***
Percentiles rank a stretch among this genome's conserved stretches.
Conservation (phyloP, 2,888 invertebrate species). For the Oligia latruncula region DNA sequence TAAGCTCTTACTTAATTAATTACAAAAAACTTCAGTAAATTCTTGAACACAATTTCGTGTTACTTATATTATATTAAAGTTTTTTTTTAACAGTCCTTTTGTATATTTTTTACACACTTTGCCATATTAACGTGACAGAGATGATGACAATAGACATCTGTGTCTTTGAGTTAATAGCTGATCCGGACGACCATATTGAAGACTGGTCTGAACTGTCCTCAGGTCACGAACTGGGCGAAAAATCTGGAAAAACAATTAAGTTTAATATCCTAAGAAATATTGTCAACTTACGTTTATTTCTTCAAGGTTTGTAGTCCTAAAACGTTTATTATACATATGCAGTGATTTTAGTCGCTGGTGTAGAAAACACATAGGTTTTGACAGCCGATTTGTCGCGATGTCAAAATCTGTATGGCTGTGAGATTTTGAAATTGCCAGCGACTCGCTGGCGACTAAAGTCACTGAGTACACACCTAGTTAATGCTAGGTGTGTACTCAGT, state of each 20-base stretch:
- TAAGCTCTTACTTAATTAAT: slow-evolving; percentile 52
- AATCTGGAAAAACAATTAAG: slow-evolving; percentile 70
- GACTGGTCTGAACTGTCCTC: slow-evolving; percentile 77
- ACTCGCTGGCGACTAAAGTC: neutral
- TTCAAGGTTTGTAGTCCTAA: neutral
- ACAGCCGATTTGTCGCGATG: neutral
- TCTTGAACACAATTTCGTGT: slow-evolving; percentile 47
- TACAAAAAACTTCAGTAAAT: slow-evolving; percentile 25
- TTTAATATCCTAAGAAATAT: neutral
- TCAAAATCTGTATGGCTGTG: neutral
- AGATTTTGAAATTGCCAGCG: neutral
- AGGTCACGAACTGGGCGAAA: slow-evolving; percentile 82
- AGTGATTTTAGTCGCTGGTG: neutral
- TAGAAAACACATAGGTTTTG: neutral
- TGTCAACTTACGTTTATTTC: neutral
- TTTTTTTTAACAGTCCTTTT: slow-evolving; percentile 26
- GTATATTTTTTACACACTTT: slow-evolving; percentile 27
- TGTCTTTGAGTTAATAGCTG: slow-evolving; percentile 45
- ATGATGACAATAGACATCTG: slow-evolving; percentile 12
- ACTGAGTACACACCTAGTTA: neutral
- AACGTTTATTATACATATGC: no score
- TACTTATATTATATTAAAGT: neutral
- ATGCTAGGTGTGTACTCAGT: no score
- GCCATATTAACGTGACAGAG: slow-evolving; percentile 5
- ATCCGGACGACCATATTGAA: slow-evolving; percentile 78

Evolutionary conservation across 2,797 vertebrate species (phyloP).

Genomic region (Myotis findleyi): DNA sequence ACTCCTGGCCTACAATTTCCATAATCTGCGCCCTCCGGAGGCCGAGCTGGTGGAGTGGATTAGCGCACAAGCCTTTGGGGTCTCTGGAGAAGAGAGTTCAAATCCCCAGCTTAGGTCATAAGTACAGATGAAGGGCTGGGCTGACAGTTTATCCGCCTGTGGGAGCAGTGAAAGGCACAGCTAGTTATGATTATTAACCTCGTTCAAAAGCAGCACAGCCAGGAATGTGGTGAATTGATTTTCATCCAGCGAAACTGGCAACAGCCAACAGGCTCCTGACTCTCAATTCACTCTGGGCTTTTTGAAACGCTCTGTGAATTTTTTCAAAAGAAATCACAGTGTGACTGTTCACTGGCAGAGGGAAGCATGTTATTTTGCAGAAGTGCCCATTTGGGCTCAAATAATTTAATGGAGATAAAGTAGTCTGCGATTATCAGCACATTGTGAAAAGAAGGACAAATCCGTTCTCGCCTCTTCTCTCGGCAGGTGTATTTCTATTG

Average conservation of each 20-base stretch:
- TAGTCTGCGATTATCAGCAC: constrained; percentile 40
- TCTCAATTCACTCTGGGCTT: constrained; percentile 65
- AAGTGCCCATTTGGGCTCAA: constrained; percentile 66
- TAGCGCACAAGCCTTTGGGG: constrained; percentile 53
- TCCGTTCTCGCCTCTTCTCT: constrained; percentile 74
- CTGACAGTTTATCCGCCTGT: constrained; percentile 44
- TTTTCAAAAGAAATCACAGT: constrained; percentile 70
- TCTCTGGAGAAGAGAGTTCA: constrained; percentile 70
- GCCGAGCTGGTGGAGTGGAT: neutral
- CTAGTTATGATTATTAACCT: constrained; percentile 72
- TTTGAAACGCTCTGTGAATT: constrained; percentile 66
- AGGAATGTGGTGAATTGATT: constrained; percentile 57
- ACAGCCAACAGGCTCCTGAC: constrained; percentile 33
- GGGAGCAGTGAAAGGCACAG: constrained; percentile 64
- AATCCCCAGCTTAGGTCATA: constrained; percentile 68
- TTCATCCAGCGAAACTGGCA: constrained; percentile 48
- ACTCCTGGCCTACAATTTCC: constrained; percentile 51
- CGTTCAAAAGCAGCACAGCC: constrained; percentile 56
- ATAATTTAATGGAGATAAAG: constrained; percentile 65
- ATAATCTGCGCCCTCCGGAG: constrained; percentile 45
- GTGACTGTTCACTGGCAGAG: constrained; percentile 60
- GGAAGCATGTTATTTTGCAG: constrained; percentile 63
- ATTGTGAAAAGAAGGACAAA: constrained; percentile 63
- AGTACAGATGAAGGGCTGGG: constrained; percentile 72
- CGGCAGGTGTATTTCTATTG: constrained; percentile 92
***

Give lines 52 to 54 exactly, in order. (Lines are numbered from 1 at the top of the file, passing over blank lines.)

- GGAAGCATGTTATTTTGCAG: constrained; percentile 63
- ATTGTGAAAAGAAGGACAAA: constrained; percentile 63
- AGTACAGATGAAGGGCTGGG: constrained; percentile 72